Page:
To identify queries that have been held up by locking in the past you can look at the query log, specifically `lockman_waits` and `lockman_waittime_ms`. A high lockman_waittime_ms time with a large number of lockman_waits usually indicates a serialized locking queue, while a high lockman_waittime_ms with a single (or very small amount) of lockman_waits usually indicates another query took out a large table or row lock on that the logged query was trying to write to. You’ll often be able to find the lock holding query logged around the same time as the waiting query. You can look at the queries that had the most lockman_waittime for a given log segment with the following:

[root@test001 ~]# /opt/clustrix/bin/clx cmd 'grep "^YYYY-MM-DD" /data/clustrix/log/query.log' > /tmp/YYYY-MM-DD_query.log

[root@test001 ~]# cat /tmp/YYYY-MM-DD_query.log | sed 's/^.*lockman_waittime_ms: \([0-9]*\).*$/\1 \0/' |sort -rn|less


Example (query log entries sorted based on "lockman_waitime_ms"):

2016-03-22 21:40:05.449257 UTC ip-10-10-10-1 clxnode: INSTR SQLERR SID:149052431 db=test user=test@10.10.10.1 ac=N xid=56fca1e77ece381e sql="INSERT INTO `foo` (`account_id`, `created_at`, `member_id`, `sub_list_id`, `updated_at`) VALUES (7825, '2016-03-22 21:31:25', 78348504, 166562, '2016-03-22 21:31:25')" [Session killed due to closed client socket: ] time 520100.0ms; reads: 6; inserts: 15; deletes: 0; updates: 0; counts: 1; rows_read: 6; forwards: 13; broadcasts: 0; rows_output: 7; semaphore_matches: 0; fragment_executions: 15; runtime_ns: 13; cpu_waits: 1; cpu_waittime_ns: 1; bm_fixes: 39; bm_loads: 0; bm_waittime_ns: 0; lockman_waits: 2; lockman_waittime_ms: 517712; trxstate_waits: 0; trxstate_waittime_ms: 0; wal_perm_waittime_ms: 0; bm_perm_waittime_ms: 0;attempts: 2

2016-03-22 21:41:18.389570 UTC ip-1010-10-2 clxnode: INSTR SLOW SID:231803921 db=test user=test@10.10.10.2 ac=N xid=56fca211d2b06022 sql="INSERT INTO `foo` (`account_id`, `created_at`, `member_id`, `sub_list_id`, `updated_at`) VALUES (7825, '2016-03-22 21:33:51', 78348504, 84758, '2016-03-22 21:33:51')" [Ok: 1 rows affected] time 446739.8ms; reads: 3; inserts: 13; deletes: 0; updates: 0; counts: 1; rows_read: 3; forwards: 12; broadcasts: 0; rows_output: 2; semaphore_matches: 0; fragment_executions: 13; runtime_ns: 11; cpu_waits: 0; cpu_waittime_ns: 0; bm_fixes: 44; bm_loads: 0; bm_waittime_ns: 0; lockman_waits: 1; lockman_waittime_ms: 446699; trxstate_waits: 0; trxstate_waittime_ms: 0; wal_perm_waittime_ms: 0; bm_perm_waittime_ms: 0; attempts: 1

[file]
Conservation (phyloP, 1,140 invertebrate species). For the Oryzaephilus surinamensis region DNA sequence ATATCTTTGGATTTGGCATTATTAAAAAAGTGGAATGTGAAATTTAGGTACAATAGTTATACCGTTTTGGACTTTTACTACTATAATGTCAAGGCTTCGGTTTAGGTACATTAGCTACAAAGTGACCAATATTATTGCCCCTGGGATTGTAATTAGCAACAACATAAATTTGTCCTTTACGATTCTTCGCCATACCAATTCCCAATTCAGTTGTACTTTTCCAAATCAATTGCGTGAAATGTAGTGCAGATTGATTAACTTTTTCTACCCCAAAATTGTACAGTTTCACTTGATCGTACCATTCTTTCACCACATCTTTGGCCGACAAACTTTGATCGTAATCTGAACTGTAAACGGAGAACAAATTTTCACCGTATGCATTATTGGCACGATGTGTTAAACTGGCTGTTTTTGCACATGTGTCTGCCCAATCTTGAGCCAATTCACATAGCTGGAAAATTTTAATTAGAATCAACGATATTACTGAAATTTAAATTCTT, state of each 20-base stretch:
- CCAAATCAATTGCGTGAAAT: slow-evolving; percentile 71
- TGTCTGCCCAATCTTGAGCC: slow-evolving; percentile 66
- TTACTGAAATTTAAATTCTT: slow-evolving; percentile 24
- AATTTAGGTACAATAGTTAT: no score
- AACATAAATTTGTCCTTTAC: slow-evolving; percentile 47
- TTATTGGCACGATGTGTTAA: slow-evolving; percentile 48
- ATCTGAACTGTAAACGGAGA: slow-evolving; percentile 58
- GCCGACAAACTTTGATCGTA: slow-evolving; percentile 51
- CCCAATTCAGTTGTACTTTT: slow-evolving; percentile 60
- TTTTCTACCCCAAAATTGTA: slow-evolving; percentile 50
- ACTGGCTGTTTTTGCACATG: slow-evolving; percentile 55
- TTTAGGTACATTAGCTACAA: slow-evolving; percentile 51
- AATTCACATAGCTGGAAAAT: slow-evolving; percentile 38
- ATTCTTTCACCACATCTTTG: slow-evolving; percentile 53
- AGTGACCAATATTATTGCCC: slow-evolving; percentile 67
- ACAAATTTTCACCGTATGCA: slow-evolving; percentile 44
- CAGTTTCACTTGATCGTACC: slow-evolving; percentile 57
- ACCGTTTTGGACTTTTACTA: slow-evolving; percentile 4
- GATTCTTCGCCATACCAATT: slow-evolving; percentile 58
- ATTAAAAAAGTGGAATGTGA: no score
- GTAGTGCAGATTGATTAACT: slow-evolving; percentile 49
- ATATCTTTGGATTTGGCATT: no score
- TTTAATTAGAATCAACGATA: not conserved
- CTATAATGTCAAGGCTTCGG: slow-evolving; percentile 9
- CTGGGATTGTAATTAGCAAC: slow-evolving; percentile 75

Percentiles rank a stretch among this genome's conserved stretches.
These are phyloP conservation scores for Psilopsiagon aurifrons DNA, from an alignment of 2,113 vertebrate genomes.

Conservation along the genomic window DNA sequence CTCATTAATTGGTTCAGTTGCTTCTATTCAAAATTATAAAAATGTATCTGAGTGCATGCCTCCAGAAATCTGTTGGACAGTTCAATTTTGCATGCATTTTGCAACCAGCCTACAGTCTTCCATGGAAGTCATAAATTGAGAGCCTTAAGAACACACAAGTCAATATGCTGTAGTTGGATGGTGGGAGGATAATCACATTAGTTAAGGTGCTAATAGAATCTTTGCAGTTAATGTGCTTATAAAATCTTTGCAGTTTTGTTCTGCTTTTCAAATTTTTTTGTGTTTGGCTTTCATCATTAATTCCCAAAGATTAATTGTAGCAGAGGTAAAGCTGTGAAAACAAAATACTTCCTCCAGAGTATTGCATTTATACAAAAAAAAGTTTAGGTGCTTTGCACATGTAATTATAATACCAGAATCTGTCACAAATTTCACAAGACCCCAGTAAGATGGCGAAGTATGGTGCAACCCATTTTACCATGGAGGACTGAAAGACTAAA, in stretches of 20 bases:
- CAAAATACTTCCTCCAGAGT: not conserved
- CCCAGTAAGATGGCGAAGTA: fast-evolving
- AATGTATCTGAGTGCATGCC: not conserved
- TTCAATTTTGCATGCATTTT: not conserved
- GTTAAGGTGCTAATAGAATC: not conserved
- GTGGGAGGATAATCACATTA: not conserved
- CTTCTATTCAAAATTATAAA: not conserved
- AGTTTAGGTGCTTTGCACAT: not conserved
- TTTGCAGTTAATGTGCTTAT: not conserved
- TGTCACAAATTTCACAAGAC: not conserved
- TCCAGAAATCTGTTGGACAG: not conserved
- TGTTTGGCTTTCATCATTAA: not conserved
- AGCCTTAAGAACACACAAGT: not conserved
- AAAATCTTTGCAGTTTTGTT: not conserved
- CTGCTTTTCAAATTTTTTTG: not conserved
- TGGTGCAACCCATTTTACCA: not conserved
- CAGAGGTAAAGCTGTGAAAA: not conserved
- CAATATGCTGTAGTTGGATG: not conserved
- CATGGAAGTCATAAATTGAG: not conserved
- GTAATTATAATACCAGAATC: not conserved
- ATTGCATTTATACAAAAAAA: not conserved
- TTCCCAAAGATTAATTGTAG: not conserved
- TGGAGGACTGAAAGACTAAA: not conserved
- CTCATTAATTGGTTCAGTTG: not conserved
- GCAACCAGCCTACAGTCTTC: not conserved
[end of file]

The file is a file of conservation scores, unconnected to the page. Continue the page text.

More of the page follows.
2016-03-22 21:33:09.726210 UTC ip-10-10-10-1 clxnode: INSTR SLOW SID:149049359 db=test user=test@10.10.10.1 ac=N xid=56fca1791d45d81e sql="INSERT INTO `foo` (`account_id`, `created_at`, `member_id`, `sub_list_id`, `updated_at`) VALUES (7825, '2016-03-22 21:31:20', 78348504, 166562, '2016-03-22 21:31:20')" [Ok: 1 rows affected] time 109261.8ms; reads: 3; inserts: 13; deletes: 0; updates: 0; counts: 1; rows_read: 3; forwards: 12; broadcasts: 0; rows_output: 2; semaphore_matches: 0; fragment_executions: 13; runtime_ns: 11; cpu_waits: 0; cpu_waittime_ns: 0; bm_fixes: 47; bm_loads: 0; bm_waittime_ns: 0; lockman_waits: 1; lockman_waittime_ms: 109232; trxstate_waits: 0; trxstate_waittime_ms: 0; wal_perm_waittime_ms: 0; bm_perm_waittime_ms: 0; attempts: 1


In the instance of the longest waiter from above shown example logs, it was waiting on two different locks for a total of 520100.0ms (520 seconds) and was then killed by an automated transaction killer. Presumably, the client net_write_timeout is set to 500 seconds. The query above has a very small value for runtime_ns (13), which means it spent most of its time waiting on locks.


Assuming the locking is caused by the queries already identified then the insert/updates that have been identified should only lock the rows they're directly affecting. The overlap is where queries will get a stack up on locks. You can imagine a large build-up if you have a few queries all taking 30+ seconds waiting on each other to complete. In the previous example, you'd get the following result:

  • Query A - Takes the time of Query A
  • Query B - Takes the time of Query A & B
  • Query C - Takes the time of Query A & B & C

The more overlap, the longer the wait, and the worse things get. If you're able to reduce the overlap and/or the runtime of the individual queries, you should see less locking overall. Running things in batches, especially when the overlap is expected should help mitigate the issue here.